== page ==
There is little doubt that students in third level frequently have problems with introductory programming courses. Evidence, both research based and anecdotal, leads one to recognise that many students of computer science and engineering claim to ‘hate programming’ and are of the opinion they are not able to do it. They give up on the subject, perhaps fail, or continue with their degrees but vow that their future careers will not include programming (Jenkins 2001).
Much has been written about the most appropriate language and paradigm to use in teaching such students (Feldgen and Clua 2004), and the trade-off between choosing a language for its pedagogical suitability or the extent of its use in industry (Jenkins 2001). There has also been an increasing depth of literature on innovative techniques to support introductory programming; suggestions have included the use of robots (Huggard and McGoldrick 2005), visual props (Atrachan 1998), theatre and even singing (Siegle 1999). Some students find programming difficult because of their lack of ability in dealing with algorithms (McDermott et al. 2001).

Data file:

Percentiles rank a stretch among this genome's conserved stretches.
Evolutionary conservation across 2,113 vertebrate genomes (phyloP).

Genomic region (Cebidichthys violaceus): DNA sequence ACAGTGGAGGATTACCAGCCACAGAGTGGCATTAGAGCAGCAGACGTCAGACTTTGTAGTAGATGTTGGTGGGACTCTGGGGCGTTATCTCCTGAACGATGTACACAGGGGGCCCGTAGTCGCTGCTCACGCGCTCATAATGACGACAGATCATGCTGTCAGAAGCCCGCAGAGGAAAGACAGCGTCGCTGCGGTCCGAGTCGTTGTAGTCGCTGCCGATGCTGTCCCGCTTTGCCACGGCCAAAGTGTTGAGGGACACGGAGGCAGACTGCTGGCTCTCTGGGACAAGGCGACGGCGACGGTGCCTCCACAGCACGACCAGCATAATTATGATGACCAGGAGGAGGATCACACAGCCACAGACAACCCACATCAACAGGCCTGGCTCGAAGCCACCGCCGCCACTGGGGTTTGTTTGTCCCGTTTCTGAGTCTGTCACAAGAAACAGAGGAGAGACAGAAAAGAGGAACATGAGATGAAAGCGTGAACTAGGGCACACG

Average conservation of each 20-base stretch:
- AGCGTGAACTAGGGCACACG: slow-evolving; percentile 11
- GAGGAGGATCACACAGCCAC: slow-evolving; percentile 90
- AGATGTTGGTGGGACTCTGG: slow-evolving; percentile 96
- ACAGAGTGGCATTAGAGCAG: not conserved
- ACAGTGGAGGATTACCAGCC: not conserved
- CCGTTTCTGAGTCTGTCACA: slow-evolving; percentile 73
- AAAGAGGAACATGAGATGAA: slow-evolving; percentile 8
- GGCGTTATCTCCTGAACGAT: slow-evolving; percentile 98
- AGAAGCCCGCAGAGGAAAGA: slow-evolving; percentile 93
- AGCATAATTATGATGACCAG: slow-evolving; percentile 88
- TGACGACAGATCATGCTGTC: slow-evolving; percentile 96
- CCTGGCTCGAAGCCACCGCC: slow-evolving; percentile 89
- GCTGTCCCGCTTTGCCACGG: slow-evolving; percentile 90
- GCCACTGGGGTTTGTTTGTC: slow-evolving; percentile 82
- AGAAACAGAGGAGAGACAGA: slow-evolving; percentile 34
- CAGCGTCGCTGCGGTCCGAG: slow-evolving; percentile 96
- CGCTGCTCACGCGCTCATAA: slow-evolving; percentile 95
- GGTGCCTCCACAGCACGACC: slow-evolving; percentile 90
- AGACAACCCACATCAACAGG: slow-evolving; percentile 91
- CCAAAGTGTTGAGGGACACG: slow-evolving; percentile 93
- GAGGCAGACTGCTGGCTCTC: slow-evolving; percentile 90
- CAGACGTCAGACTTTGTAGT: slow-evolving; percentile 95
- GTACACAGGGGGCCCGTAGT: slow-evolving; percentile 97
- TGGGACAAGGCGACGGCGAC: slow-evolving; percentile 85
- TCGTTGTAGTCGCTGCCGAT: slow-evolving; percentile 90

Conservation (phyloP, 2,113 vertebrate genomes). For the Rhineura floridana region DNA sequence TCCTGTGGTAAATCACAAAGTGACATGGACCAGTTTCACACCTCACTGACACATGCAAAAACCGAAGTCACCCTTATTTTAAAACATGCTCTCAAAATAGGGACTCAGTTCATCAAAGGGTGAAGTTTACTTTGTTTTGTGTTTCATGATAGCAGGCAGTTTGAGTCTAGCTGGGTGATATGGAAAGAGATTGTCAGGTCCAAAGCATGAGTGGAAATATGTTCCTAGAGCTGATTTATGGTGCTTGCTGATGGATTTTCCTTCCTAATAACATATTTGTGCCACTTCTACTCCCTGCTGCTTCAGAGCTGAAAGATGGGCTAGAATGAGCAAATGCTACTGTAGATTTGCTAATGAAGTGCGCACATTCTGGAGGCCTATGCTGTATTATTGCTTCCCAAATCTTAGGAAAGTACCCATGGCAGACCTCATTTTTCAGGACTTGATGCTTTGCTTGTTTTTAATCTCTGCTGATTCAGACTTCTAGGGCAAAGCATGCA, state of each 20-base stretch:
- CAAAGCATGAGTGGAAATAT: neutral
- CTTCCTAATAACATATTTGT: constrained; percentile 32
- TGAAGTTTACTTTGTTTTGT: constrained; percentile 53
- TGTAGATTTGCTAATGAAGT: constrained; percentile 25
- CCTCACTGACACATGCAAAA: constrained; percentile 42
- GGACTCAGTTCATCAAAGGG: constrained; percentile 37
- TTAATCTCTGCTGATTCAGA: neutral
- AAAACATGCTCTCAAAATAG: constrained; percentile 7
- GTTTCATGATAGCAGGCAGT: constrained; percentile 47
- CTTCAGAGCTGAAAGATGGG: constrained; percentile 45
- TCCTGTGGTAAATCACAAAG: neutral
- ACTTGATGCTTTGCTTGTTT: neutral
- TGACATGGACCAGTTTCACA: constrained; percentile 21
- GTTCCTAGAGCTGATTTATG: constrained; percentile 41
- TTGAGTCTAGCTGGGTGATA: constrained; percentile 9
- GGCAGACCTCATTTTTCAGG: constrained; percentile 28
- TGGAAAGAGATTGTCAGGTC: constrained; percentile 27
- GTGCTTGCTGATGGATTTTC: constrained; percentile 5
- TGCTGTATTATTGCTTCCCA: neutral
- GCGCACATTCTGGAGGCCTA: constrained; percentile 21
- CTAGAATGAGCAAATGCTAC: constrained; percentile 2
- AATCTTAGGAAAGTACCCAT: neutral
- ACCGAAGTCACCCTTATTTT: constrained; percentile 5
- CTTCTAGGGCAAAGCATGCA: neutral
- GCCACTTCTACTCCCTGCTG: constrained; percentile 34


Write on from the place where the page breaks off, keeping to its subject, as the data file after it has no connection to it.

A number of advances have been adopted to help improve students ability to learn programming, including the use of the ALICE programming environment produced by Carnegie Mellon (Cooper et al. 2003; Dann et al. 2006), Scratch (Monroy-Hernnández 2007) and many other approaches (Lincke 2005; McKenna et al. 2005; Wellington et al. 2005; Amoussou and Steinberg 2006).